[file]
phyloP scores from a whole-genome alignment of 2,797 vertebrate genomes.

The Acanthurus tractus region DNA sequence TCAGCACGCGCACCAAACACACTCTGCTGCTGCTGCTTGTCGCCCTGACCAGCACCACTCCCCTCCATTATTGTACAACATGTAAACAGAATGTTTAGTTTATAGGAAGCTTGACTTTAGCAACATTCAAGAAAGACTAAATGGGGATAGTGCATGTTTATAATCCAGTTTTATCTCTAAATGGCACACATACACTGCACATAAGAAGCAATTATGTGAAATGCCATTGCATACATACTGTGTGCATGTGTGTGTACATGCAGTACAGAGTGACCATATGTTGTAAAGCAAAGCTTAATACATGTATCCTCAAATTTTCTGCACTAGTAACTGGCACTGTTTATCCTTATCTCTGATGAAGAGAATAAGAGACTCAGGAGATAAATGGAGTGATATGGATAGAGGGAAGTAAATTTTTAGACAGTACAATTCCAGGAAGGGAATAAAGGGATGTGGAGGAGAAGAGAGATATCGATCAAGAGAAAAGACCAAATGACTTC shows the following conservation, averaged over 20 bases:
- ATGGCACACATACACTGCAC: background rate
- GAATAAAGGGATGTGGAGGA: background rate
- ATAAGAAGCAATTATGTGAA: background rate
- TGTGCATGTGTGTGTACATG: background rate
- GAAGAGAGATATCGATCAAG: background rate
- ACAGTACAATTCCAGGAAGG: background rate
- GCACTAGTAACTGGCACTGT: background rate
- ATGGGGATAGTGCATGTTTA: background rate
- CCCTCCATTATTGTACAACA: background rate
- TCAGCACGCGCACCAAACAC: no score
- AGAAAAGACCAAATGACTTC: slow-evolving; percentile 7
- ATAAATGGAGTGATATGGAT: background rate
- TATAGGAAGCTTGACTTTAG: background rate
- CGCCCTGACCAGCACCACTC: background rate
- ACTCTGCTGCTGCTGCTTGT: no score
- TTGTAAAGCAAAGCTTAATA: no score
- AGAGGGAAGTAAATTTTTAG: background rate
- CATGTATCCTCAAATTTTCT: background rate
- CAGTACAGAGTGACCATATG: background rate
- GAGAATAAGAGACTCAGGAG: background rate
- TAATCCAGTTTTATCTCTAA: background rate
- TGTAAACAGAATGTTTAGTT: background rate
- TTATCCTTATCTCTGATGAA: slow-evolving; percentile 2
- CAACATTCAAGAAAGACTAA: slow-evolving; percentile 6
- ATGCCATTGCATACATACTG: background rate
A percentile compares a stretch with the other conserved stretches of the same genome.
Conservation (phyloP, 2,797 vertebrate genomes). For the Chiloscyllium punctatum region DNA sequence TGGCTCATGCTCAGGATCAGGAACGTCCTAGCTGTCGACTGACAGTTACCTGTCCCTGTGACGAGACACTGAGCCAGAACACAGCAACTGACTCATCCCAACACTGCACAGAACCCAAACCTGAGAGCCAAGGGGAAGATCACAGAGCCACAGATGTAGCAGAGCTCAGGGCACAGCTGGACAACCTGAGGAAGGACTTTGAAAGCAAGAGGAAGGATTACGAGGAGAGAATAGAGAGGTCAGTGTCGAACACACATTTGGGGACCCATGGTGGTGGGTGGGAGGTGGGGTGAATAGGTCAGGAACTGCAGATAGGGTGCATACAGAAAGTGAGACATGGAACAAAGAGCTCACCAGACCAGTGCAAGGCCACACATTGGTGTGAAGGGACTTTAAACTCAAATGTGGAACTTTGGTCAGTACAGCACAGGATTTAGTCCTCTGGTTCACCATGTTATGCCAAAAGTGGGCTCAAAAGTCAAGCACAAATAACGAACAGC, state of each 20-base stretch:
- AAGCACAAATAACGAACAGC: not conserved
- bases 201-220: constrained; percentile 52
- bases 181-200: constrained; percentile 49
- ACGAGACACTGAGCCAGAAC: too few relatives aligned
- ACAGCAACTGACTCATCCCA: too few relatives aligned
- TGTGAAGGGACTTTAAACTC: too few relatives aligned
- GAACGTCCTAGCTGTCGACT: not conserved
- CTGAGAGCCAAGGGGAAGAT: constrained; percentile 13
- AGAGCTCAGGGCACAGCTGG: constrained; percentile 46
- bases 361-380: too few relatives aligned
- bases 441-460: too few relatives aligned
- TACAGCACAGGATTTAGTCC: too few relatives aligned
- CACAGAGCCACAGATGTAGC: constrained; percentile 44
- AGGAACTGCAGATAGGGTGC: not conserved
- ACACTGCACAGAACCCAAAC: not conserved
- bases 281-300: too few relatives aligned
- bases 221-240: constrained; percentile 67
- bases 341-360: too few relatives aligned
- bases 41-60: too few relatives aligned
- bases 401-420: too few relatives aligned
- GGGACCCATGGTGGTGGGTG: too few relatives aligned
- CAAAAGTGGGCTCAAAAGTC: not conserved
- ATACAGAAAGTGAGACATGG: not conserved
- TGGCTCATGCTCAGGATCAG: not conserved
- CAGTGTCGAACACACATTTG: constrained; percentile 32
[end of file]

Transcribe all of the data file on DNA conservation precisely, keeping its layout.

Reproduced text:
phyloP scores from a whole-genome alignment of 2,797 vertebrate genomes.

The Acanthurus tractus region DNA sequence TCAGCACGCGCACCAAACACACTCTGCTGCTGCTGCTTGTCGCCCTGACCAGCACCACTCCCCTCCATTATTGTACAACATGTAAACAGAATGTTTAGTTTATAGGAAGCTTGACTTTAGCAACATTCAAGAAAGACTAAATGGGGATAGTGCATGTTTATAATCCAGTTTTATCTCTAAATGGCACACATACACTGCACATAAGAAGCAATTATGTGAAATGCCATTGCATACATACTGTGTGCATGTGTGTGTACATGCAGTACAGAGTGACCATATGTTGTAAAGCAAAGCTTAATACATGTATCCTCAAATTTTCTGCACTAGTAACTGGCACTGTTTATCCTTATCTCTGATGAAGAGAATAAGAGACTCAGGAGATAAATGGAGTGATATGGATAGAGGGAAGTAAATTTTTAGACAGTACAATTCCAGGAAGGGAATAAAGGGATGTGGAGGAGAAGAGAGATATCGATCAAGAGAAAAGACCAAATGACTTC shows the following conservation, averaged over 20 bases:
- ATGGCACACATACACTGCAC: background rate
- GAATAAAGGGATGTGGAGGA: background rate
- ATAAGAAGCAATTATGTGAA: background rate
- TGTGCATGTGTGTGTACATG: background rate
- GAAGAGAGATATCGATCAAG: background rate
- ACAGTACAATTCCAGGAAGG: background rate
- GCACTAGTAACTGGCACTGT: background rate
- ATGGGGATAGTGCATGTTTA: background rate
- CCCTCCATTATTGTACAACA: background rate
- TCAGCACGCGCACCAAACAC: no score
- AGAAAAGACCAAATGACTTC: slow-evolving; percentile 7
- ATAAATGGAGTGATATGGAT: background rate
- TATAGGAAGCTTGACTTTAG: background rate
- CGCCCTGACCAGCACCACTC: background rate
- ACTCTGCTGCTGCTGCTTGT: no score
- TTGTAAAGCAAAGCTTAATA: no score
- AGAGGGAAGTAAATTTTTAG: background rate
- CATGTATCCTCAAATTTTCT: background rate
- CAGTACAGAGTGACCATATG: background rate
- GAGAATAAGAGACTCAGGAG: background rate
- TAATCCAGTTTTATCTCTAA: background rate
- TGTAAACAGAATGTTTAGTT: background rate
- TTATCCTTATCTCTGATGAA: slow-evolving; percentile 2
- CAACATTCAAGAAAGACTAA: slow-evolving; percentile 6
- ATGCCATTGCATACATACTG: background rate
A percentile compares a stretch with the other conserved stretches of the same genome.
Conservation (phyloP, 2,797 vertebrate genomes). For the Chiloscyllium punctatum region DNA sequence TGGCTCATGCTCAGGATCAGGAACGTCCTAGCTGTCGACTGACAGTTACCTGTCCCTGTGACGAGACACTGAGCCAGAACACAGCAACTGACTCATCCCAACACTGCACAGAACCCAAACCTGAGAGCCAAGGGGAAGATCACAGAGCCACAGATGTAGCAGAGCTCAGGGCACAGCTGGACAACCTGAGGAAGGACTTTGAAAGCAAGAGGAAGGATTACGAGGAGAGAATAGAGAGGTCAGTGTCGAACACACATTTGGGGACCCATGGTGGTGGGTGGGAGGTGGGGTGAATAGGTCAGGAACTGCAGATAGGGTGCATACAGAAAGTGAGACATGGAACAAAGAGCTCACCAGACCAGTGCAAGGCCACACATTGGTGTGAAGGGACTTTAAACTCAAATGTGGAACTTTGGTCAGTACAGCACAGGATTTAGTCCTCTGGTTCACCATGTTATGCCAAAAGTGGGCTCAAAAGTCAAGCACAAATAACGAACAGC, state of each 20-base stretch:
- AAGCACAAATAACGAACAGC: not conserved
- bases 201-220: constrained; percentile 52
- bases 181-200: constrained; percentile 49
- ACGAGACACTGAGCCAGAAC: too few relatives aligned
- ACAGCAACTGACTCATCCCA: too few relatives aligned
- TGTGAAGGGACTTTAAACTC: too few relatives aligned
- GAACGTCCTAGCTGTCGACT: not conserved
- CTGAGAGCCAAGGGGAAGAT: constrained; percentile 13
- AGAGCTCAGGGCACAGCTGG: constrained; percentile 46
- bases 361-380: too few relatives aligned
- bases 441-460: too few relatives aligned
- TACAGCACAGGATTTAGTCC: too few relatives aligned
- CACAGAGCCACAGATGTAGC: constrained; percentile 44
- AGGAACTGCAGATAGGGTGC: not conserved
- ACACTGCACAGAACCCAAAC: not conserved
- bases 281-300: too few relatives aligned
- bases 221-240: constrained; percentile 67
- bases 341-360: too few relatives aligned
- bases 41-60: too few relatives aligned
- bases 401-420: too few relatives aligned
- GGGACCCATGGTGGTGGGTG: too few relatives aligned
- CAAAAGTGGGCTCAAAAGTC: not conserved
- ATACAGAAAGTGAGACATGG: not conserved
- TGGCTCATGCTCAGGATCAG: not conserved
- CAGTGTCGAACACACATTTG: constrained; percentile 32